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Too much TV causes lung blood clot deaths

A Japanese study has uncovered the fatal consequences of sitting too long in front of the TV
TV watching

Watching lots of TV may increase the likelihood of dying from a blood clot in the lung.

Lung blood clots, also known as pulmonary embolisms, usually stem from clots in the leg or pelvis after inactivity has slowed down blood flow. It is particularly dangerous if the clot travels to the lung and lodges in a small blood vessel.

Between 1988 to 1990 Japanese researchers asked 86,024 40-79 year olds in Japan to log the hours that they had spent watching TV. Over the period being observed 59 of those in the study died of a pulmonary embolism.

The researchers found that compared with people watching less than 2.5 hours TV a day, pulmonary embolism deaths increased 70% in people watching between 2.5 to 4.9 hours TV and an extra 40% for each additional two hours of TV watched per day. Deaths increased 2.5 times when people

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Watching lots of TV may increase the likelihood of dying from a blood clot in the lung.

Lung blood clots, also known as pulmonary embolisms, usually stem from clots in the leg or pelvis after inactivity has slowed down blood flow. It is particularly dangerous if the clot travels to the lung and lodges in a small blood vessel.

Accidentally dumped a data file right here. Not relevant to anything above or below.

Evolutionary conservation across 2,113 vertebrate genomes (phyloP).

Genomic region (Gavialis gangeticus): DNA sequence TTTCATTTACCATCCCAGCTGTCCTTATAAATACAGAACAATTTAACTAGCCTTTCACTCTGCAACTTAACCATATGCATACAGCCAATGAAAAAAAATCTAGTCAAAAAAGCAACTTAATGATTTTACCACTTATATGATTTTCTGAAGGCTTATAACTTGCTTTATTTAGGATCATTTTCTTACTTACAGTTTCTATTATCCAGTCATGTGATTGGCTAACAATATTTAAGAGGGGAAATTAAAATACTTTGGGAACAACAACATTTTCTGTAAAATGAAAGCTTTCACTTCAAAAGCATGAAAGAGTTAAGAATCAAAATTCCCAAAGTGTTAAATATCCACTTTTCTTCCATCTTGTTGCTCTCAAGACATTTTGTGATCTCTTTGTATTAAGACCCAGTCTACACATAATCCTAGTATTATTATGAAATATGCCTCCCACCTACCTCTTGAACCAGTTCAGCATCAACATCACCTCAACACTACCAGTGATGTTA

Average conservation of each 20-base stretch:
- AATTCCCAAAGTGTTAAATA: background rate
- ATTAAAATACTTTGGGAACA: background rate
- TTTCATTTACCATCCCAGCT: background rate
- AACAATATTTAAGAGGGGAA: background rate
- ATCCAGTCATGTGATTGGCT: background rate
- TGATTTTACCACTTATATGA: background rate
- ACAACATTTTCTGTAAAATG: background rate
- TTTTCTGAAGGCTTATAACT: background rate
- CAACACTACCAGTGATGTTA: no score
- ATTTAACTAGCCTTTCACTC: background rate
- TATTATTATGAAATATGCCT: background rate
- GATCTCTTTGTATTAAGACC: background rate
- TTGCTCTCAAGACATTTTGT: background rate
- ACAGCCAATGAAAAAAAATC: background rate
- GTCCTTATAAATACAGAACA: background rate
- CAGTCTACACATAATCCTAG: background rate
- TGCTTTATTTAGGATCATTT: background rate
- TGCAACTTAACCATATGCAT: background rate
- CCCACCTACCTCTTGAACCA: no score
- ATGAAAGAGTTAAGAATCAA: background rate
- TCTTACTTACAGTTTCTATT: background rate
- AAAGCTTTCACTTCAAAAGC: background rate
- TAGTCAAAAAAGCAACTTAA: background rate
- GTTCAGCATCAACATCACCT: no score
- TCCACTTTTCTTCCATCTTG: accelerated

Between 1988 to 1990 Japanese researchers asked 86,024 40-79 year olds in Japan to log the hours that they had spent watching TV. Over the period being observed 59 of those in the study died of a pulmonary embolism.

The researchers found that compared with people watching less than 2.5 hours TV a day, pulmonary embolism deaths increased 70% in people watching between 2.5 to 4.9 hours TV and an extra 40% for each additional two hours of TV watched per day. Deaths increased 2.5 times when people watched TV for five or more hours daily.

Professor Hiroyasu Iso of Osaka University, one of the authors of the report published in Circulation, the journal of the American Heart Association, said: ‘Pulmonary embolism occurs at a lower rate in Japan than it does in Western countries, but it may be on the rise. The Japanese people are increasingly adopting sedentary lifestyles, which we believe is putting them at increased risk.’

Toru S, Hiroyasu I et al (2016) Watching Television and Risk of Mortality From Pulmonary Embolism Among Japanese Men and Women. doi: 10.1161/CIRCULATIONAHA.116.023671

40%
Increase in pulmonary embolism deaths for each extra two hours’ TV watched a day in those already seeing nearly five hours of TV

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